Week ahead: Senate panel examines Navy Yard shooting

The military is conducting multiple reviews of security procedures in response to the shooting, including looking at the security clearance process.

“Bottom line, we need to know how ... warning flags were missed, ignored or not addressed in a timely manner,” Deputy Defense Secretary Ash Carter told reporters at the Pentagon last week.

Before the Navy Yard hearing, Congress will try to avert a government shutdown, which will occur on Tuesday if no measure is passed to fund the government.

The Senate on Friday passed a stopgap funding measure after restoring funding to ObamaCare, sending the measure back to the House and setting up an eleventh-hour showdown.

On Saturday, the House passed a measure to delay ObamaCare for one year, as well as a bill that would fund the military in the event of a shutdown, which could spare the Pentagon if the government shuts down.

The Pentagon and other federal agencies have been preparing for a shutdown over the past week, repeating many of the same steps the department took in 2011 when a shutdown was narrowly averted.

Service members will continue to work in the event of a government shutdown, although they will not be paid until it is resolved.

Civilian Pentagon employees who are not on an exempted list of more than 40 activities will be furloughed. In 2011, roughly half of Defense Department civilians were faced with furloughs in the event of a shutdown.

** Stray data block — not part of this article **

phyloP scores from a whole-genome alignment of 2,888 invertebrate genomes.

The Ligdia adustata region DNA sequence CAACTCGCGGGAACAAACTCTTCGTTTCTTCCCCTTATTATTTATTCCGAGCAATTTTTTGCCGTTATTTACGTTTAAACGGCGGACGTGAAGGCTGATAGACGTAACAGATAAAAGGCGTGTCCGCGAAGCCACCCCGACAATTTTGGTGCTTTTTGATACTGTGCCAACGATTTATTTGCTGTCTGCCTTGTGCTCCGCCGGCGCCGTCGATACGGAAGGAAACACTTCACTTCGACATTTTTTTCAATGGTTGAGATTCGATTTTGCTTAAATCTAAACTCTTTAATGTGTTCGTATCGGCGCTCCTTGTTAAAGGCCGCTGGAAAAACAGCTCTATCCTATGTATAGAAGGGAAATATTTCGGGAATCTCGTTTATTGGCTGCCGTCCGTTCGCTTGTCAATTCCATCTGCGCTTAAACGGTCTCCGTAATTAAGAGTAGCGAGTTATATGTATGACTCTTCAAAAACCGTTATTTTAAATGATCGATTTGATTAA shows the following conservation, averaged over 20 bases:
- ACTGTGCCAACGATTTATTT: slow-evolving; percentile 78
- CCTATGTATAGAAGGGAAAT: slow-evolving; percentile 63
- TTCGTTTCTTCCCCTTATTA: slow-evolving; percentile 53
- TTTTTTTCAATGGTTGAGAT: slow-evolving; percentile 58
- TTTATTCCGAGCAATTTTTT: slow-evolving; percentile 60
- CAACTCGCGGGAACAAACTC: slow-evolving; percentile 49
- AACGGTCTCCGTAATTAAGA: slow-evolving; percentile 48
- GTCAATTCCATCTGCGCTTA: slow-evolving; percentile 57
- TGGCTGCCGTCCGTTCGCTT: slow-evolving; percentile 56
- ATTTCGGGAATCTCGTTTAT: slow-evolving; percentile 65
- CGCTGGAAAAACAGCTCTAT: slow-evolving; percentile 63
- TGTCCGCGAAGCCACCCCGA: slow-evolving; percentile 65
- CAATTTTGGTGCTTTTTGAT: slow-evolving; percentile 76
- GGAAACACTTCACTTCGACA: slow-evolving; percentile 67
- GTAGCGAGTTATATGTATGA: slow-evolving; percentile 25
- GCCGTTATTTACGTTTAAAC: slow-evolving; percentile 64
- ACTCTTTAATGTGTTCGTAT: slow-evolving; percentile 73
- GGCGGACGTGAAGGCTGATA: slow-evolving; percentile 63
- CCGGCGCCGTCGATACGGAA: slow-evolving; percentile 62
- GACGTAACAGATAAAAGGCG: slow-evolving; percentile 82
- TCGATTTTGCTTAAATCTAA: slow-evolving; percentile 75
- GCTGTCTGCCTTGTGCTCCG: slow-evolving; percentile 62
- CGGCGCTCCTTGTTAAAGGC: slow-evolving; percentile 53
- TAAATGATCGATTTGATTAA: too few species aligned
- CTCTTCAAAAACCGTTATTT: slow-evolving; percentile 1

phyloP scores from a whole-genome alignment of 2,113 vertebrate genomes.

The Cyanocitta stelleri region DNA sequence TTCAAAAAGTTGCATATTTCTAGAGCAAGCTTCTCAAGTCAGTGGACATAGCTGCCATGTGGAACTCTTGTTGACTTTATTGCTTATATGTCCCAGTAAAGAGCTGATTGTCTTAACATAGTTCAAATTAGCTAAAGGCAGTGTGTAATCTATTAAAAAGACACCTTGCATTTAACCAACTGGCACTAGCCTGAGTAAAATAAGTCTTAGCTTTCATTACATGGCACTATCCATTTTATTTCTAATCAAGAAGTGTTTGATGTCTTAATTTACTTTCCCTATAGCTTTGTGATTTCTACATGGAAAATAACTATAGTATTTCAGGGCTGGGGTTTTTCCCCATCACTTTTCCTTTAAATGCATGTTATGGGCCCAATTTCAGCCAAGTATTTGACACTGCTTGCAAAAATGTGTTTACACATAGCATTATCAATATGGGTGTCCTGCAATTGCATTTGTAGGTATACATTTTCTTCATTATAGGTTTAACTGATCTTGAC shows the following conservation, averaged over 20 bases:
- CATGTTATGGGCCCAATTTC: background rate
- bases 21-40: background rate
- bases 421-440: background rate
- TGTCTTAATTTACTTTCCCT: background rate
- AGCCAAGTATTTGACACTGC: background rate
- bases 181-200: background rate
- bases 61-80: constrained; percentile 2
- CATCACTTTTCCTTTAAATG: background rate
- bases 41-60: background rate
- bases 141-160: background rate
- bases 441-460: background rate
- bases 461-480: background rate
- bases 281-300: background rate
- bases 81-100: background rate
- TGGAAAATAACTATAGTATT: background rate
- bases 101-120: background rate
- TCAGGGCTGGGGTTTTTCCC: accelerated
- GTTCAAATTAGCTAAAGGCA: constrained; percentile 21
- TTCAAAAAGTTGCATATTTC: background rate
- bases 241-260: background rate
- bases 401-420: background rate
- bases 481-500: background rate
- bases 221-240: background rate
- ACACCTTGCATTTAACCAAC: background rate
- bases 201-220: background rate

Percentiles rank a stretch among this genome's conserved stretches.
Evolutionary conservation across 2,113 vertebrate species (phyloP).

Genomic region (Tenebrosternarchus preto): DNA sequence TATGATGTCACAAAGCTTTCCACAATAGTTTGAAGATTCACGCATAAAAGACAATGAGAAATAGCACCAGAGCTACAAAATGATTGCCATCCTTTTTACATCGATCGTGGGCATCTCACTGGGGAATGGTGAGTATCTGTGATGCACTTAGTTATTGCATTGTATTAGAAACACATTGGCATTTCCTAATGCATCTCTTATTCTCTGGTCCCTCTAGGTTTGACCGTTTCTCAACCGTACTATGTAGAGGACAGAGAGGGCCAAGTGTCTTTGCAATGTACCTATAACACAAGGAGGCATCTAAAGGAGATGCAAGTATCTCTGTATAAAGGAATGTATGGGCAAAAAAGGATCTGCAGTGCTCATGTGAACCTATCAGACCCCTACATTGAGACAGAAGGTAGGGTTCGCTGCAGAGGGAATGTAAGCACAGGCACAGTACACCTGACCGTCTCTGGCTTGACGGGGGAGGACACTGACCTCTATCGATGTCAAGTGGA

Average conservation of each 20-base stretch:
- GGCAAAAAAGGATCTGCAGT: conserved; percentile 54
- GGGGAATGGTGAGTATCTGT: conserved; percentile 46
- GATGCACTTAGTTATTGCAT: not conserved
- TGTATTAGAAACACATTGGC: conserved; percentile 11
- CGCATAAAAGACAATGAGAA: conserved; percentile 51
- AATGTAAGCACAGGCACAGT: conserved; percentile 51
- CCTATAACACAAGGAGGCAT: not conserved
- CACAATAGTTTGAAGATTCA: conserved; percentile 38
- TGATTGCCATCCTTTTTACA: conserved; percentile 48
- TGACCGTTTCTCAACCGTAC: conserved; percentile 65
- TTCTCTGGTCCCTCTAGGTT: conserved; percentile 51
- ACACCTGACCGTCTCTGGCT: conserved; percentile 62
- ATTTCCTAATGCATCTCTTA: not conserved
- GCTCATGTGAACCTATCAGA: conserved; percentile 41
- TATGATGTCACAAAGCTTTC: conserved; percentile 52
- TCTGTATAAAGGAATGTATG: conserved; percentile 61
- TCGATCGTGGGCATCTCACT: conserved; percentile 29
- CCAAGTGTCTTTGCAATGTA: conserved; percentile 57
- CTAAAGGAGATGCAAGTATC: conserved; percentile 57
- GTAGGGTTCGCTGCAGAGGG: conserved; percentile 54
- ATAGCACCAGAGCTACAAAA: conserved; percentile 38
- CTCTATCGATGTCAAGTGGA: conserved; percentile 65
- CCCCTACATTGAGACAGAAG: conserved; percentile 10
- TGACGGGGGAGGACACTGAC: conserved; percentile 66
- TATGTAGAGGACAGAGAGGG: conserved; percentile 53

Defense Secretary Chuck HagelCharles (Chuck) Timothy HagelOvernight Defense: Navy medic killed after wounding 2 sailors in Maryland shooting | Dems push Biden for limits on military gear transferred to police | First day of talks on Iran deal 'constructive' 140 national security leaders call for 9/11-style panel to review Jan. 6 attack Trump Afghan pullout deal unachievable, says ex-Pentagon leader MORE will be far away from the Capitol Hill budget battles, traveling this week to South Korea and Japan.

Secretary of State John KerryJohn KerryAmerica needs a whole-of-government approach to studying unidentified aerial phenomena Beware language and the art of manipulation Budowsky: President Biden for the Nobel Peace Prize MORE will join Hagel in Japan for talks on the U.S.-Japan security agreement.

Before heading to Japan, Hagel will stop in South Korea to commemorate the 60th anniversary of the U.S.-South Korea defense treaty. He will also be on hand for the change of command ceremony for the head of U.S. Forces Korea.

On Capitol Hill, hearings are expected to go on as scheduled, shutdown or not.

The House Armed Services Readiness subcommittee is holding a hearing on Thursday looking at the readiness impacts of sequestration.

On Thursday, the Senate Homeland Security will hold a hearing on “threats to the homeland,” where acting Homeland Security Secretary Rand BeersRand BeersNational security figures urge Trump to disclose foreign business ties DNC creates cybersecurity board The Hill's 12:30 Report MORE, Director of the National Counterterrorism Center Matthew Olsen and Deputy FBI Director Sean Joyce will testify.

The House Foreign Affairs panel is holding a hearing Thursday to discuss the threat posed by al Qaeda affiliate al-Shabaab, which took responsibility for the Nairobi mall attack earlier this month.